To be a Child in Roman Aventicum (1st-3rd c. AD): Evidence on Health, Disease and Feeding Practices from Bioarchaeology
FNS CoRe Project 2016-2019
Childhood is both a biological stage in the human life and a cultural construct. Until the application of gender-based approaches to archaeology in the 1990s, children were considered ‘variables’ rather than ‘cultural actors’, on the periphery of past societies. For long, studies on ancient childhood relied only on the standard testimonies of literary, archaeological evidence and iconographic sources. Currently, the development of bioarchaeology, a scientific research field provides ground-breaking information through the study of the biological remains of children. The importance of these remains lies on the fact that they provide direct evidence of children’s lives in the past, offering new data on the influence of cultural and environmental conditions to their health status, as well as on socio-cultural attitudes towards their care. In particular, ancient feeding practices, which are directly affected by the culturally determined beliefs and behaviours of past societies, can considerably add to our understanding of ancient childhood, infant mortality and the ability of a population to secure the survival of their offspring. Although currently an increased interest in the study of ancient childhood is evidenced, work on children’s biological remains is still limited, and researchers conducting pioneer bioarchaeological analysis often note the paucity of comparative data.
The proposed project aims at filling this gap through a bioarchaeological study of non-adult individuals, which will also include the application of the method of stable isotope analysis for the reconstruction of infant feeding practices. It will consist of an interdisciplinary study of a set of cemeteries from Roman Aventicum/Avenches (1st-3rd c. AD), where the traditional data sets of documentary evidence (literary, epigraphic and iconographic sources), and archaeological evidence (burial context and associated material), will be combined with anthropological data (study of the skeletal remains with emphasis on non-adult individuals, recording of pathological conditions on the bones, reconstruction of non-adult mortality, and stable isotope data for the reconstruction of breastfeeding and weaning patterns, with special emphasis on health hazards associated with the type of food introduced after cessation of nursing).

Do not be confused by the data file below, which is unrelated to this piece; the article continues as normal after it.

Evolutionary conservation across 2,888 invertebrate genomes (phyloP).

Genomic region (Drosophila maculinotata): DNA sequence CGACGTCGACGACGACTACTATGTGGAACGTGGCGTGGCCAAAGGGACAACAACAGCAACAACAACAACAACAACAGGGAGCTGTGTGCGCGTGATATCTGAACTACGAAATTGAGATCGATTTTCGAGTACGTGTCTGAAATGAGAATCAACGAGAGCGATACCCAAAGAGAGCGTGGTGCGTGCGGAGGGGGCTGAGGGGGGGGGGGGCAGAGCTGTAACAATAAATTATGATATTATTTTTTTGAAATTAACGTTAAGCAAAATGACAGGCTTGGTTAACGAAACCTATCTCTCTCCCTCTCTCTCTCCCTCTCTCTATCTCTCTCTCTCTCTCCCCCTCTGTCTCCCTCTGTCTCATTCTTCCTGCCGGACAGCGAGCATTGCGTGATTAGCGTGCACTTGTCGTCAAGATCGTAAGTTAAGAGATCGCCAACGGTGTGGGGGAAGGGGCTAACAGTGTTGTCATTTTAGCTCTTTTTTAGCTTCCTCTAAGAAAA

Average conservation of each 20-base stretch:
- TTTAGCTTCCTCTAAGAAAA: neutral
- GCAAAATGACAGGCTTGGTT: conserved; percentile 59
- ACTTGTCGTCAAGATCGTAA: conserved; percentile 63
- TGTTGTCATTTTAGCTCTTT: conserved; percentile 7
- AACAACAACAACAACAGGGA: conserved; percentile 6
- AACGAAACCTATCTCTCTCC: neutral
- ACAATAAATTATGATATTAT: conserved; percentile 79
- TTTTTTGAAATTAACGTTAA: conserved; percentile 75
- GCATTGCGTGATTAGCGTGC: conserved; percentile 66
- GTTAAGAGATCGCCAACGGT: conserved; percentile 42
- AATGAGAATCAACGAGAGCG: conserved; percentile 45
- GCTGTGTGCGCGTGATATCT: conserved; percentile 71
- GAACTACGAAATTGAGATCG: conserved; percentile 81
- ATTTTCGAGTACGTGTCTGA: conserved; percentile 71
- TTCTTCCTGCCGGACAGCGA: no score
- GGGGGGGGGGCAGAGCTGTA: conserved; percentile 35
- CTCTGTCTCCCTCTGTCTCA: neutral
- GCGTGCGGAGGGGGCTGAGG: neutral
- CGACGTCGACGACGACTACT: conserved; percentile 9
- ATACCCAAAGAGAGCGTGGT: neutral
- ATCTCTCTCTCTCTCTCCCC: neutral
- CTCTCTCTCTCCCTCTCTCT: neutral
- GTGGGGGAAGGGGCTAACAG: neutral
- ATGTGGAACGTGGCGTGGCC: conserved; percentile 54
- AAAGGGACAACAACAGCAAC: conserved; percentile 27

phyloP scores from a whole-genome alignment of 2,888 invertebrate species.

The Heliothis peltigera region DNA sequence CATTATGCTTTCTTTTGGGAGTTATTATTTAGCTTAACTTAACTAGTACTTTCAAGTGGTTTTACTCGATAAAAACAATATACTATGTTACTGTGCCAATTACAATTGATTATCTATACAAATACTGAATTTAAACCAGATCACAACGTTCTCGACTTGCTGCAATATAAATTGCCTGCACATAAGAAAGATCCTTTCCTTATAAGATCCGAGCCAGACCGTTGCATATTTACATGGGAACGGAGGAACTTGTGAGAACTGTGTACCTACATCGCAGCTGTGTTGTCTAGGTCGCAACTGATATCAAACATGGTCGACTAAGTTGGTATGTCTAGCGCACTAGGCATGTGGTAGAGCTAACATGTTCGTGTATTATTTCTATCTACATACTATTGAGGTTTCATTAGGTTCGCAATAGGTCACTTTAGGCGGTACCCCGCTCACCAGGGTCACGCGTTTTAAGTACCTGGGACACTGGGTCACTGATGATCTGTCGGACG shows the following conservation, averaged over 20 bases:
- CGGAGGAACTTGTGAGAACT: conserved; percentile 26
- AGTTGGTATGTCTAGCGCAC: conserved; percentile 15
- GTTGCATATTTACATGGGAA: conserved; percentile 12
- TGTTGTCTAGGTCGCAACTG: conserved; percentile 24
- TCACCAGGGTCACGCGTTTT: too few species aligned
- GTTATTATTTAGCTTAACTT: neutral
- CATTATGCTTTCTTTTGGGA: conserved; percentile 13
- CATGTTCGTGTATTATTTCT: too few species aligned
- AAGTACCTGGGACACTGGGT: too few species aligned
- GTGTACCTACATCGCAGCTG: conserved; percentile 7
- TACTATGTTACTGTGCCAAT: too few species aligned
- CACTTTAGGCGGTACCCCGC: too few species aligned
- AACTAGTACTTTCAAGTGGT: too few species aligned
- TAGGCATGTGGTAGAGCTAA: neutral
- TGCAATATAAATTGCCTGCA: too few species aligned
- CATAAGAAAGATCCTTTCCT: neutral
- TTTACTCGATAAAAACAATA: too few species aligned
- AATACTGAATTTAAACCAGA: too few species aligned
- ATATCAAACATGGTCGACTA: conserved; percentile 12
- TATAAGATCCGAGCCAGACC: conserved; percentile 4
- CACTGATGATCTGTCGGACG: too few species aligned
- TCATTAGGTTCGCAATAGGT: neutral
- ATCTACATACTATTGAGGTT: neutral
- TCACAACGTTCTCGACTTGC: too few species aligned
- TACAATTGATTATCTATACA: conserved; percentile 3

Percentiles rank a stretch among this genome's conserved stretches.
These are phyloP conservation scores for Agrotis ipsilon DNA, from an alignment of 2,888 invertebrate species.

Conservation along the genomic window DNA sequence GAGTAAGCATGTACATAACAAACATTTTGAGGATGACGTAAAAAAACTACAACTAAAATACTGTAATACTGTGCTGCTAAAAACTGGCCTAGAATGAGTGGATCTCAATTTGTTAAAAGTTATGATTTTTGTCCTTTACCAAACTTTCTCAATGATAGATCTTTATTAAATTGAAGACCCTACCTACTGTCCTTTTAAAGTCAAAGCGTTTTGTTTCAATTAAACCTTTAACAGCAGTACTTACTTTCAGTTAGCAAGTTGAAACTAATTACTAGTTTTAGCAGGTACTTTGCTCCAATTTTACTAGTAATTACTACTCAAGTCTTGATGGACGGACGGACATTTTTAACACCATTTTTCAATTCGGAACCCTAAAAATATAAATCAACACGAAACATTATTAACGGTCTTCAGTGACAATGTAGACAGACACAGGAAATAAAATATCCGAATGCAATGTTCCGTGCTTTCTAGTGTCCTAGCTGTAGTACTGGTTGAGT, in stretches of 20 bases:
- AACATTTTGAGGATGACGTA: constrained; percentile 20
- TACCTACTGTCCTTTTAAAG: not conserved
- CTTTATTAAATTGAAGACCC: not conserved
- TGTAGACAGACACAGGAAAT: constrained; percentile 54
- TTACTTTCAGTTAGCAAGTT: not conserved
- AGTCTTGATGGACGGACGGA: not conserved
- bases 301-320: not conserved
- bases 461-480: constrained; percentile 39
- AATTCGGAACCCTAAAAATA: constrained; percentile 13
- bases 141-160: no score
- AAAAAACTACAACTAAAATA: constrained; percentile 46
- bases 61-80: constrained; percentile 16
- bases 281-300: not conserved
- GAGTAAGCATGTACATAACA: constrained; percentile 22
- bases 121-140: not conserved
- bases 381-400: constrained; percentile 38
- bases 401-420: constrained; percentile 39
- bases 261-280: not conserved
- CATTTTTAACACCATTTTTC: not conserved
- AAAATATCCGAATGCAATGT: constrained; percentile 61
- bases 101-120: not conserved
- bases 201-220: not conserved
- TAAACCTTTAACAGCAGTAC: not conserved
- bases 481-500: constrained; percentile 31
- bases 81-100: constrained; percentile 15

The aim of this interdisciplinary project is to serve as an exemplary model for a specific geographic region of the former Roman Empire by offering comparative data in order to understand the causes of infant health and disease and their possible relation to feeding practices. The interdisciplinary of the project is expected to provide a holistic investigation of how socio-cultural beliefs influenced feeding practices and consequently how these practices are associated with the observed results, adding considerably to the ongoing scientific debate on ancient childhood in a wide temporal and regional context.
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- Bourbou C., 2017. "Être un enfant à Aventicum". Aventicum-Nouvelles de l' Association Pro Aventico no. 32, 10-12.
- Bourbou C., 2017. "A new project investigating Roman infant feeding practices in Switzerland". Newsletter of the Paleopathology Association, no. 179.
- Bourbou C., Dasen V., Loesch S., 2016. "Bon pour les uns, fatal pour les autres". Universitas.
- Prof. Véronique Dasen, University of Fribourg
- Dr. Sandra Lösch, University of Bern, Institut of Forensic Medecine
- Dr. Chryssa Bourbou, Ephorate of Antiquities of Chania, Hellenic Ministry of Culture